Tropical climate: USDA Zone 11 equivalent
My location: Northern Queensland, Australia
I am always interested in swapping seeds, plants or cuttings.
While seeds present no problem, there are just a few constraints upon plants or cuttings, relating either to state agricultural requirements or problems posed by my tropical climate. Solutions are as follows:
To comply with Queensland’s agricultural regulations plants must be sent bareroot for interstate swaps. It is acceptable to wrap the roots in damp paper to aid survival.
Experience has shown that plants sent to or from the tropics tend to do better sealed in paper and cardboard, rather than in plastic postal satchels – plants have cooked in the wrapping during transit! Recycle a cereal box or similar from the kitchen, wrap in brown paper, address and post. Added benefits: I have found postage costs to be lower than using satchels, and packing materials can be composted.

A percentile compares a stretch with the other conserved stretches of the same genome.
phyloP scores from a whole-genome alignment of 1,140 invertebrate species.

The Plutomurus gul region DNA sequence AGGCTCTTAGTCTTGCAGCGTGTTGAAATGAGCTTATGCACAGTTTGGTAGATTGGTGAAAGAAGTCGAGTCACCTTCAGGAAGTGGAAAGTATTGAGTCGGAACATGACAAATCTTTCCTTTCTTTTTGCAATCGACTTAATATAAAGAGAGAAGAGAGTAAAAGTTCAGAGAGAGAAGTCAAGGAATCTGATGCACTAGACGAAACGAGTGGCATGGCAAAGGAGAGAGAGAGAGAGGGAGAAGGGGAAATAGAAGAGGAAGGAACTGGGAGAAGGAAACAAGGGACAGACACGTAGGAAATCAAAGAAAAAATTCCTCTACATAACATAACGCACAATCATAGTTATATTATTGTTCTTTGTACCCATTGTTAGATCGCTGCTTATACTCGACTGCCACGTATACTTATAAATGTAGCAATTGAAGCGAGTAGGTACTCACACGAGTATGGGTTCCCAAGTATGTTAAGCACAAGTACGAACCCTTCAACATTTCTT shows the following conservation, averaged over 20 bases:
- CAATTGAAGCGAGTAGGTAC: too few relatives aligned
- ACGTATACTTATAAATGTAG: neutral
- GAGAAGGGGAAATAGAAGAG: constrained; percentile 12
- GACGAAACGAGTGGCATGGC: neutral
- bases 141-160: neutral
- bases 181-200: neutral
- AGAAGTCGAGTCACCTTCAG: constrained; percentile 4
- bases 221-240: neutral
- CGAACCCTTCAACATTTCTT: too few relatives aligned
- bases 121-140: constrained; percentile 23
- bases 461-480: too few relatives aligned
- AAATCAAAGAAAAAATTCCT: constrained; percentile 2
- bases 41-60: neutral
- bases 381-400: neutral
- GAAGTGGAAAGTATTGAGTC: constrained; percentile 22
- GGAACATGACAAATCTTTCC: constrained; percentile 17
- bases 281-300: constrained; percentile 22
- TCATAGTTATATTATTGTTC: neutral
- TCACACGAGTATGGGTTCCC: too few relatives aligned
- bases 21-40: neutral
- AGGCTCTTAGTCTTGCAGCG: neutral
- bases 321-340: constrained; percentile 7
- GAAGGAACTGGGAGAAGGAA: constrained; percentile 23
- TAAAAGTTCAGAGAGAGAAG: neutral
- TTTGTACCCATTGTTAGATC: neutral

I am willing to swap internationally, but it’s a hassle for everyone.
For me to recieve seeds from overseas, without customs confiscating them, the seeds must be free of all debris – no soil, dust, etc, and they must be clearly labelled with their botanical name as well as their common name. All packaging must similarly be free of any contamination.
It is not practical to send or receive plants internationally, they would not survive the journey.
Finally, please note that domestic mail (within Australia) can take 5 days, sometimes longer, when sent either to or from here, and international mail would take longer still.